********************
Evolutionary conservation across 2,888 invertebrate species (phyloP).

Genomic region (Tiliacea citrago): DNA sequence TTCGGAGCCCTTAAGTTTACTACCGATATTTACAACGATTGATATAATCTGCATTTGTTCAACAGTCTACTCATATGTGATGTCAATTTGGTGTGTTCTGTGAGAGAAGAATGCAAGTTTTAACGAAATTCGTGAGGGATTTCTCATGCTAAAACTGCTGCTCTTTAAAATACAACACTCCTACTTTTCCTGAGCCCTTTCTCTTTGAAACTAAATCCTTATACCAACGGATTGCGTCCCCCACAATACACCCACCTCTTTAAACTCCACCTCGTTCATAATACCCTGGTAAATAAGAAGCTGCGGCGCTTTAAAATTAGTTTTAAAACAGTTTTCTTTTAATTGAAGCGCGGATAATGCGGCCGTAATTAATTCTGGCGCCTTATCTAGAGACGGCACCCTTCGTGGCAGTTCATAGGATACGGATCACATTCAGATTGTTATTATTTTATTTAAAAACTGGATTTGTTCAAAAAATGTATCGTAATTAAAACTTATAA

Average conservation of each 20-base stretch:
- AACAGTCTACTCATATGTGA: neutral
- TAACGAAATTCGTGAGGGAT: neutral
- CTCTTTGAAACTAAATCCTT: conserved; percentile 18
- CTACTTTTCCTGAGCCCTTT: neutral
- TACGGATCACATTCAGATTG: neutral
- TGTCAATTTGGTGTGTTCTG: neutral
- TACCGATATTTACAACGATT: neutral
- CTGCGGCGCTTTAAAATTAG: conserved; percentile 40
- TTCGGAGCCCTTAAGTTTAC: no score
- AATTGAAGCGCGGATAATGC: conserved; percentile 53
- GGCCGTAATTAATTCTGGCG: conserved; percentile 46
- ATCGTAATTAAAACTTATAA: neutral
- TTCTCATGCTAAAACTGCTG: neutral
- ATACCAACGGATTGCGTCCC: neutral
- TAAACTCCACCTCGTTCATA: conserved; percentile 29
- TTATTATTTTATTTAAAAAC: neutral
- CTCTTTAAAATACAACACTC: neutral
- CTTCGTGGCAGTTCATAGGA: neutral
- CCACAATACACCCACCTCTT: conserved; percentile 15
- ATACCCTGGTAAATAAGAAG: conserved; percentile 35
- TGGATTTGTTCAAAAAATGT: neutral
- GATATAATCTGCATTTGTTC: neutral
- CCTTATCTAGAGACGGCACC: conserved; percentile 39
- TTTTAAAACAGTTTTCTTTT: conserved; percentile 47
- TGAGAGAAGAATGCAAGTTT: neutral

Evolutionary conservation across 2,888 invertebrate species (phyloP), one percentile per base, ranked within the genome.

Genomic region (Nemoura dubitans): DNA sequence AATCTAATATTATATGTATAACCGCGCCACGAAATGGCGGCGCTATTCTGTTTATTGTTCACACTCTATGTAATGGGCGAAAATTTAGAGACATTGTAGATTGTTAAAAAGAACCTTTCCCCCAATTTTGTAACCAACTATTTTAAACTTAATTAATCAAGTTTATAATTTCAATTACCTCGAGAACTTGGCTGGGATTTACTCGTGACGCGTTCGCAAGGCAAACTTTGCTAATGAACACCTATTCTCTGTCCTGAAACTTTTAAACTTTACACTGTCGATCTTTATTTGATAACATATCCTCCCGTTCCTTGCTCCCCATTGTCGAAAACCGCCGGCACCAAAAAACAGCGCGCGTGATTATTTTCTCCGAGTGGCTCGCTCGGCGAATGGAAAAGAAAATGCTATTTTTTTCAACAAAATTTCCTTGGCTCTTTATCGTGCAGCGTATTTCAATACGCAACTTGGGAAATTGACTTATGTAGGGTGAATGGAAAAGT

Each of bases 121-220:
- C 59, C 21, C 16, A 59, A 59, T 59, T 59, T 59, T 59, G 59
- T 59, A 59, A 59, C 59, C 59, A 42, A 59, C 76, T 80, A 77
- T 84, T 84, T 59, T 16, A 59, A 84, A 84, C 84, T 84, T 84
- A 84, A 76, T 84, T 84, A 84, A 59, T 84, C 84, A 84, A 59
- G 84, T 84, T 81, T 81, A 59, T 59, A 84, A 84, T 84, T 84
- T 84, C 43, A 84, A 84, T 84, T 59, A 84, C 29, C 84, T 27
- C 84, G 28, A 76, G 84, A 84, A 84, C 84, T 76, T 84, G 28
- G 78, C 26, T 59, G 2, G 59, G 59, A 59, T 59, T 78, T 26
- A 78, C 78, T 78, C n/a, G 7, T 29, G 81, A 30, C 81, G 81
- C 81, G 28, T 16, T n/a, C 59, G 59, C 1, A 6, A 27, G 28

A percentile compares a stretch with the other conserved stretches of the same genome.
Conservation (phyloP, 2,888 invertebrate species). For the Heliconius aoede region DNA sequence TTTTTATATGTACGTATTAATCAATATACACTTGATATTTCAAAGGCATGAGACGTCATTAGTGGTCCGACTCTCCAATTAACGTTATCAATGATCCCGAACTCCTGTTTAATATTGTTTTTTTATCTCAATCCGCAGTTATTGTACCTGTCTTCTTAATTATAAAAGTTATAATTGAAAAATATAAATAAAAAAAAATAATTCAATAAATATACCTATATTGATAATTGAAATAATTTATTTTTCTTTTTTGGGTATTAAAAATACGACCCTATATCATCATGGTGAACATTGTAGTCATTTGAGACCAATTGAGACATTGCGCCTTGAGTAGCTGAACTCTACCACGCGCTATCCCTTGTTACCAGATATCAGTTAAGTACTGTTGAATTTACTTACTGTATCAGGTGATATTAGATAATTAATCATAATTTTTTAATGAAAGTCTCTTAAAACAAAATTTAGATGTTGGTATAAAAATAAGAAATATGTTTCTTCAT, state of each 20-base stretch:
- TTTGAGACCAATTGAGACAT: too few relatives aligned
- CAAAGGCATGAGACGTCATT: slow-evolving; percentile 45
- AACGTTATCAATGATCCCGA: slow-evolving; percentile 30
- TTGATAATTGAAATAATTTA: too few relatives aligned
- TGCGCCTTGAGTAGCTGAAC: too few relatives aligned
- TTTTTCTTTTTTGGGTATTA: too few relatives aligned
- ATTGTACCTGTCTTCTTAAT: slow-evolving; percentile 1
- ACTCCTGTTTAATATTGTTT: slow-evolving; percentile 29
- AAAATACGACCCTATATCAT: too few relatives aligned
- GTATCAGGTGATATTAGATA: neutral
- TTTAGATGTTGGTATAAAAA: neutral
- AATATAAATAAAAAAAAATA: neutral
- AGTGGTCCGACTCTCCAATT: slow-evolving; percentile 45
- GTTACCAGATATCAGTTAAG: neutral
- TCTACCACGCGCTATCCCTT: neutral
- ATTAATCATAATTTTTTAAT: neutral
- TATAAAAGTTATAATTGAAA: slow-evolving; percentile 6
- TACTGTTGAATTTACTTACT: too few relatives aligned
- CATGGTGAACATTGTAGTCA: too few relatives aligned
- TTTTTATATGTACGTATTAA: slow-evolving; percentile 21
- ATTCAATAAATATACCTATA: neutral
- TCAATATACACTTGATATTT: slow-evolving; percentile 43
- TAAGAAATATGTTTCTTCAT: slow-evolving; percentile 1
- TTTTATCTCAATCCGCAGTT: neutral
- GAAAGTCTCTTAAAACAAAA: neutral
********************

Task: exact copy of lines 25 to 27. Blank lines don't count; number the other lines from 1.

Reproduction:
- GATATAATCTGCATTTGTTC: neutral
- CCTTATCTAGAGACGGCACC: conserved; percentile 39
- TTTTAAAACAGTTTTCTTTT: conserved; percentile 47